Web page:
Identity and Resistance in Okinawa

Overview

The keystone of U.S. security in East Asia, Okinawa is a troubled symbol of resistance and identity. Ambivalence about the nature of Okinawan identity lies behind relations between Japan, the United States, and Okinawa today. Fully one-fifth of Okinawa's land is occupied by a foreign military power (the United States), and Okinawans carry a disproportionate responsibility for Japanese and U.S. security in the region. It thus figures prominently in the re-examination of key questions such as the nature of Japan, ...
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Overview

The keystone of U.S. security in East Asia, Okinawa is a troubled symbol of resistance and identity. Ambivalence about the nature of Okinawan identity lies behind relations between Japan, the United States, and Okinawa today. Fully one-fifth of Okinawa's land is occupied by a foreign military power (the United States), and Okinawans carry a disproportionate responsibility for Japanese and U.S. security in the region. It thus figures prominently in the re-examination of key questions such as the nature of Japan, including the debate over Japanese 'purity' and the nature of Japanese colonialism. Yet underneath the rhetoric of the 'Okinawa problem' lies a core question: who are Okinawans? In contrast to approaches that homogenize Okinawan cultural discourse, this perceptive historical ethnography draws attention to the range of cultural and social practices that exist within contemporary Okinawa. Matthew Allen's narrative problematizes both the location of identity and the processes involved in negotiating identities within Okinawa. Using the community on Kumejima as a focus, the author describes how people create and modify multitextured and overlapping identities over the course of their lives. Allen explores memory, locality and history; mental health and shamanism; and regionalism and tourism in his richly nuanced study. His chapter on the Battle of Okinawa, which opens the book, is a riveting, fresh analysis of the battle in history and memory. His analysis of yuta (shamans) opens new terrain in rethinking the relationship between the traditional and the modern. Based on fieldwork, interviews, and historical research, Allen argues that identity in Okinawa is multivocal, ambivalent, and still very much 'under construction.' With its interdisciplinary focus, anthropologists, sociologists, and historians alike will find this book an important source for understanding broad questions of identity formation in the contexts of national, ethnic, cultural, historical and economic experience.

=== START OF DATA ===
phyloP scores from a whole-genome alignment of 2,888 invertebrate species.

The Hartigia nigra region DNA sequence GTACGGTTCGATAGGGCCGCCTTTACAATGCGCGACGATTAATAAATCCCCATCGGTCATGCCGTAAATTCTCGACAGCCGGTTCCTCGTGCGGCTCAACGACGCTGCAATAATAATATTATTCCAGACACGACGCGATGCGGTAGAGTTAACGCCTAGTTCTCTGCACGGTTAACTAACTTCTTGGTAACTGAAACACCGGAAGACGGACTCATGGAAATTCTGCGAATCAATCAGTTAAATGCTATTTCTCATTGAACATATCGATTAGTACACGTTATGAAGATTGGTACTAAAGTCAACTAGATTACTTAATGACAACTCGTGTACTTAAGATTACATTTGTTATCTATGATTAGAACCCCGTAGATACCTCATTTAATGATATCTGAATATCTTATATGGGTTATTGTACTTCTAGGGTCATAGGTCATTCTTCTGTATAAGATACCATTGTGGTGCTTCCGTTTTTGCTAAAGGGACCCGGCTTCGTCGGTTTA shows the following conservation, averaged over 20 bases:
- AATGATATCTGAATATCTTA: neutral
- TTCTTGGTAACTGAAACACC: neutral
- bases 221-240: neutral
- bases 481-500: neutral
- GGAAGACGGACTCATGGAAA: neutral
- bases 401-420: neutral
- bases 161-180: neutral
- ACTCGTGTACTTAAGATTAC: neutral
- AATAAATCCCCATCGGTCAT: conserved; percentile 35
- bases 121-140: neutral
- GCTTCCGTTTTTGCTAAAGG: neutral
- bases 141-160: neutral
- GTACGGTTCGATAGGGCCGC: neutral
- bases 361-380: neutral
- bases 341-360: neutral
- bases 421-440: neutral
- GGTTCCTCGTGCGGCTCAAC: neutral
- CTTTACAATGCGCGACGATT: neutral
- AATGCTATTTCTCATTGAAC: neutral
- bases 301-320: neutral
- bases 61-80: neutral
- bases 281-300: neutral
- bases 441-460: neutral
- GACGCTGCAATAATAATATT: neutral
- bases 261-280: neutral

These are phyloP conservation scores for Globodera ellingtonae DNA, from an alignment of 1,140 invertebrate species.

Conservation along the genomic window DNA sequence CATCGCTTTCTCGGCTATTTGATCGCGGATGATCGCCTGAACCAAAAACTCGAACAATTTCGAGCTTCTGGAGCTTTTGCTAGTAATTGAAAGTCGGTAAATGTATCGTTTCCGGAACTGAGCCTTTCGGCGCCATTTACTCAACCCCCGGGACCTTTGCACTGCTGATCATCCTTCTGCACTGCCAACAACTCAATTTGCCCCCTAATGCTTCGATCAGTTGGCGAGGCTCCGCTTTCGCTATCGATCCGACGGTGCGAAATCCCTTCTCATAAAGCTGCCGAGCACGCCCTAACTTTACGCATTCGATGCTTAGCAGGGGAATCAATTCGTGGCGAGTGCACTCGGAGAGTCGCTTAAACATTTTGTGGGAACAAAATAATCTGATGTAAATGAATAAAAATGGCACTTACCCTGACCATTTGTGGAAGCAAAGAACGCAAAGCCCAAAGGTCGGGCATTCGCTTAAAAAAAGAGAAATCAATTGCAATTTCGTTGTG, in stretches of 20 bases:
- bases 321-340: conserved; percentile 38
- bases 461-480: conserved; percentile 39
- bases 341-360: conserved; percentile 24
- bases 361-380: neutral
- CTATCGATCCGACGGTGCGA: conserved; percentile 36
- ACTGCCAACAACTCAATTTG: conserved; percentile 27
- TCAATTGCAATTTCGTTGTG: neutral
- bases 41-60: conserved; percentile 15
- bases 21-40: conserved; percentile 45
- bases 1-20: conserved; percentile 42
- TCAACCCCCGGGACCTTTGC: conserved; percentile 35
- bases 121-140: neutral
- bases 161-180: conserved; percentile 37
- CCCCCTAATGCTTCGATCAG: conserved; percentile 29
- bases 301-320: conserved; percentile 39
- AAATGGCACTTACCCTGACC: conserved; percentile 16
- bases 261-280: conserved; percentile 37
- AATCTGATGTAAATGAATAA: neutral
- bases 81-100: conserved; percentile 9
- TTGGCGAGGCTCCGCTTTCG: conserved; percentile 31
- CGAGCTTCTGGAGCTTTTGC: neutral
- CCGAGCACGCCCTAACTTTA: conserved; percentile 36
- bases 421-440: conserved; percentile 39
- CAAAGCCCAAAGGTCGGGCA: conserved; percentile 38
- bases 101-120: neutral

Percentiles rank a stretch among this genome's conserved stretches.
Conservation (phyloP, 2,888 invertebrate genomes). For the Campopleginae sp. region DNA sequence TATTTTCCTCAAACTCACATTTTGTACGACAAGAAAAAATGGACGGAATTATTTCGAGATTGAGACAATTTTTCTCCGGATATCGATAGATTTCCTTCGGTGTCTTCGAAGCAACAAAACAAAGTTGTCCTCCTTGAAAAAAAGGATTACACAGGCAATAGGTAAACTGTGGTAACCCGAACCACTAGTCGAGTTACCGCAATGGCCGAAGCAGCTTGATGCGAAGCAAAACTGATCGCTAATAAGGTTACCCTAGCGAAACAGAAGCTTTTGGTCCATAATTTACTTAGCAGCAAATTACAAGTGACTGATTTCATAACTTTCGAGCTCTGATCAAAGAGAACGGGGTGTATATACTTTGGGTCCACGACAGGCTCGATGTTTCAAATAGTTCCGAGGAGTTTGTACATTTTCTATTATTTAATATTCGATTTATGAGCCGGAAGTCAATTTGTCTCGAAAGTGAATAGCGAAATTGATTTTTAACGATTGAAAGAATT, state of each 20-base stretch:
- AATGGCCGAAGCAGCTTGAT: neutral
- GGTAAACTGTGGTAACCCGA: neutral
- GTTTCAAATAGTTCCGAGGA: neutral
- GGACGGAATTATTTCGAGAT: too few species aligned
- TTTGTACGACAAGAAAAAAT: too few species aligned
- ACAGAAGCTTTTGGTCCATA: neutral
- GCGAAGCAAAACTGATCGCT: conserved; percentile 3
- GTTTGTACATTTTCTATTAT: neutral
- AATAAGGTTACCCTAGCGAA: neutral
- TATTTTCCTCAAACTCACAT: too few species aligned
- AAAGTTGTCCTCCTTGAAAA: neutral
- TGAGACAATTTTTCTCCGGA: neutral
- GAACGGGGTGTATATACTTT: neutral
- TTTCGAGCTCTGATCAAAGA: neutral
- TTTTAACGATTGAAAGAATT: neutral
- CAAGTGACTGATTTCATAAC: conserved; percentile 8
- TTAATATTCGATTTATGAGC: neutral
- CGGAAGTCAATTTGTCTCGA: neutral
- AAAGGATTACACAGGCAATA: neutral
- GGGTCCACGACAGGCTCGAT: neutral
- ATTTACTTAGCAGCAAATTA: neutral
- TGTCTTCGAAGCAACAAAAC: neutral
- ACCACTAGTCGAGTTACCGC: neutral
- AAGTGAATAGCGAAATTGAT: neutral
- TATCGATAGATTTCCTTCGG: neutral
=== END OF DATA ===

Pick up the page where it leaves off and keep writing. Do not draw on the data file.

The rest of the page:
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Editorial Reviews

Bulletin of the School of Oriental and African Studies (SOAS)
Timely and interesting.
Booknews
Allen (Japanese history, U. of Auckland, New Zealand) describes and analyzes the complex questions of identity in Okinawa, with its separate culture and history from Japan, large American military presence, and religions connected with shamanism and agricultural rituals. Though written by a professor of history, the study is strongly interdisciplinary, employing fieldwork familiar to anthropology and models from psychology in its study of religion. Annotation c. Book News, Inc., Portland, OR (booknews.com)
H-Asia
A pleasure to read....An important voice in the discourse on Okinawa. The author deserves special credit for his original and innovative approach towards Okinawan studies.
Journal Of Japanese Studies
The best English-language study to date in depicting the diversity and complexity within Japan's southernmost prefecture.
Monumenta Nipponica
Allen has set an innovative methodological agenda....[A] fine ethnographic narrative filled with vivid descriptions. An enjoyable read.
Bulletin of the School of Oriental and African Studies
Timely and interesting.
Journal of Japanese Studies
The best English-language study to date in depicting the diversity and complexity within Japan's southernmost prefecture.
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Product Details

  • ISBN-13: 9780742517141
  • Publisher: Rowman & Littlefield Publishers, Inc.
  • Publication date: 2/1/2002
  • Series: Asian Voices Series
  • Pages: 288
  • Product dimensions: 6.06 (w) x 9.28 (h) x 0.92 (d)

Meet the Author

Matthew Allen is senior lecturer in Japanese history in the School of Asian Studies at the University of Auckland.
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Table of Contents

List of Illustrations
Acknowledgments
Introduction: Okinawa, Kumejima, and Identity 1
1 Wolves and Tigers: Remembering the Kumejima Massacres 27
2 Locality and Diaspora on Kumejima 53
3 Dialect and Dialectics 81
4 Educating Society 107
5 When Spirits Attack: Shamanism, Psychiatry, and Schizophrenia 139
6 The Unsuccessful Shaman's Apprentice 167
7 The Akebono-kai: Stigma and Identity 183
8 Selling Kume to Japan: Tourism As the Last Resort 207
9 Confusing the Issues 233
Glossary 241
Interviews 245
Bibliography 247
Index 259
About the Author 265
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